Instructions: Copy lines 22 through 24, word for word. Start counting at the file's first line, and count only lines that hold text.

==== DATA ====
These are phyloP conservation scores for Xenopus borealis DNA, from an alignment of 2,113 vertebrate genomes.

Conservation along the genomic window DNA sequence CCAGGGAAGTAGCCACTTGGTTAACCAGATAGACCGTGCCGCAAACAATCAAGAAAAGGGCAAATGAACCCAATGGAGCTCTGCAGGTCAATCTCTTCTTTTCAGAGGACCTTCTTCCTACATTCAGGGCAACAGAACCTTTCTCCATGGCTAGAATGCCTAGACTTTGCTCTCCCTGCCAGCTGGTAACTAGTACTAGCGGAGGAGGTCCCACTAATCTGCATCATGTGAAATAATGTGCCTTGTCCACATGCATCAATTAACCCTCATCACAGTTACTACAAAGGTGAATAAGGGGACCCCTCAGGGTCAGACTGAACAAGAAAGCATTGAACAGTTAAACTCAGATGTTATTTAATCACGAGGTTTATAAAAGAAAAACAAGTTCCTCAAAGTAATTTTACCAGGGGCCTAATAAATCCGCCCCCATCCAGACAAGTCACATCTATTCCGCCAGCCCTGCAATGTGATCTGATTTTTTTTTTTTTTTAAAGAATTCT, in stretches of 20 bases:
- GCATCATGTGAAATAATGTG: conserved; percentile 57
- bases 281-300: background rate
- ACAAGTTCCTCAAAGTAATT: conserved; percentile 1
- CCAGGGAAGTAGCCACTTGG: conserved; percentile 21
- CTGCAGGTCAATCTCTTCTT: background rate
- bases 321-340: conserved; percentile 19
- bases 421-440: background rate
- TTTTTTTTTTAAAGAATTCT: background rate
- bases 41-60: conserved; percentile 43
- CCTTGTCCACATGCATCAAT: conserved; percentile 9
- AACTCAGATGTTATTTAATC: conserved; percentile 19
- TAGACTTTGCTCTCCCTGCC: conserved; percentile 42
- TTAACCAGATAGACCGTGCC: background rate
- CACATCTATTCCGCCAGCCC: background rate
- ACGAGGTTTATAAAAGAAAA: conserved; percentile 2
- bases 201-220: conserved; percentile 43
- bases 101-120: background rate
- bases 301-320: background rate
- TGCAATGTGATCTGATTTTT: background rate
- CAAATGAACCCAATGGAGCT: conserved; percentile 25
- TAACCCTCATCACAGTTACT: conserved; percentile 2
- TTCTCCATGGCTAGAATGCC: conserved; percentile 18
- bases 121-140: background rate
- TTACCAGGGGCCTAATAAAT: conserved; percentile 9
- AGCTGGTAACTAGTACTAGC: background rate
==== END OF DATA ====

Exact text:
- CAAATGAACCCAATGGAGCT: conserved; percentile 25
- TAACCCTCATCACAGTTACT: conserved; percentile 2
- TTCTCCATGGCTAGAATGCC: conserved; percentile 18